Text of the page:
Tisbury police officers are now trained and equipped to administer the drug naloxone, also known as Narcan, which is used to counteract the effects of overdoses from opiates, including morphine, heroin, fentanyl, Oxycodone, Oxycontin, Percocet, Percodan, and hydrocodone.
“Starting today, Narcan is being deployed with all of our police officers when they’re on duty,” Lieutenant Eerik Meisner told The Times in a phone call Monday. He said the Tisbury Police Department started the process to get approval to use Narcan before the summer and it took months to complete the requirements, which included an agreement with Martha’s Vineyard Hospital.
Police officers were required to attend a training session, conducted by Tisbury emergency medical services director Tracey Jones, a few months ago.
“It’s actually administered with a syringe through an atomizer into the person’s nose; there are no needles involved,” Lt. Meisner said.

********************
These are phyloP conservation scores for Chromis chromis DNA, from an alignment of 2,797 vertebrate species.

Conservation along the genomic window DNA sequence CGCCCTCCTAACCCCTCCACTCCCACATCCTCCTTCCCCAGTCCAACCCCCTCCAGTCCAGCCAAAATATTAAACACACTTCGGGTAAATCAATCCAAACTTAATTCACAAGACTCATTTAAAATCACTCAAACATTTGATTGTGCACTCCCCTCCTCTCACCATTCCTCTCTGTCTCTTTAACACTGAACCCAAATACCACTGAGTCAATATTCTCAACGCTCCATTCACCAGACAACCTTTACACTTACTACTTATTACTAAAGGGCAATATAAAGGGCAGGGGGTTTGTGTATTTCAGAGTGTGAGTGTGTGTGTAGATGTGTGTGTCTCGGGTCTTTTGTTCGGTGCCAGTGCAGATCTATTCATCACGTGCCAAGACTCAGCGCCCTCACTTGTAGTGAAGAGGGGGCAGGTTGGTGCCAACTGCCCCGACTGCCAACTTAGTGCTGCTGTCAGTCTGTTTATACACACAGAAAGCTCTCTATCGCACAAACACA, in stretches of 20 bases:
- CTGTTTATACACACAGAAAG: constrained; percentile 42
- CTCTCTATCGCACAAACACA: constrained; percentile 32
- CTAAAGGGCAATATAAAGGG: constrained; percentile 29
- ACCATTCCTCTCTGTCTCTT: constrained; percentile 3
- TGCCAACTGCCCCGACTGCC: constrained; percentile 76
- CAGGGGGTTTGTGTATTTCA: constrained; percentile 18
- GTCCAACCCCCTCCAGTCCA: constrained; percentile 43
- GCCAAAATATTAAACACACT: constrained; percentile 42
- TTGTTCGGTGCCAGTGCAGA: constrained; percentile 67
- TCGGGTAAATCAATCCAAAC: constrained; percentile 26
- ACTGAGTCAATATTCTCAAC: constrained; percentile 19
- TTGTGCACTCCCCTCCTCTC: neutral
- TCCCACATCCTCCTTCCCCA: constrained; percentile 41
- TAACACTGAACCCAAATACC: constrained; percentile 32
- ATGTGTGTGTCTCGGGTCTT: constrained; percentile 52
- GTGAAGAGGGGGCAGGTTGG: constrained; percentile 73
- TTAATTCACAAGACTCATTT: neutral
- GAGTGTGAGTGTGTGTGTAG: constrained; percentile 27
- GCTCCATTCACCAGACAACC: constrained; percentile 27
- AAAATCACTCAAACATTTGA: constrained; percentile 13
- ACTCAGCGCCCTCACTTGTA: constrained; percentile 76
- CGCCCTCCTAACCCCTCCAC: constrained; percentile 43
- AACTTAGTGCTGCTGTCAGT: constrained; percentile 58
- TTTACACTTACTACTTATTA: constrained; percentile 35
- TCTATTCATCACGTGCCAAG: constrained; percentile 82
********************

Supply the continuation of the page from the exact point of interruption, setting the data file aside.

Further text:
The Narcan has been added to equipment police officers carry in their patrol bags.
“We felt it was important because police officers are the ones out patrolling 24/7, and are usually able to get to calls faster than an ambulance, which is coming from their facility,” Lt. Meisner said. “Seconds count; people who are using these drugs illicitly could easily have a medical issue with a prescription they were given.”
The state’s fiscal year 2015 budget includes $1 million for an increase in access to naloxone. Six Islanders have died of opiate overdose since August 2013, according to Dr. Charles Silberstein, psychiatrist and addiction specialist at Martha’s Vineyard Hospital, as previously reported. On October 1, Oak Bluffs EMTs used Narcan to resuscitate an Eastville man who had overdosed.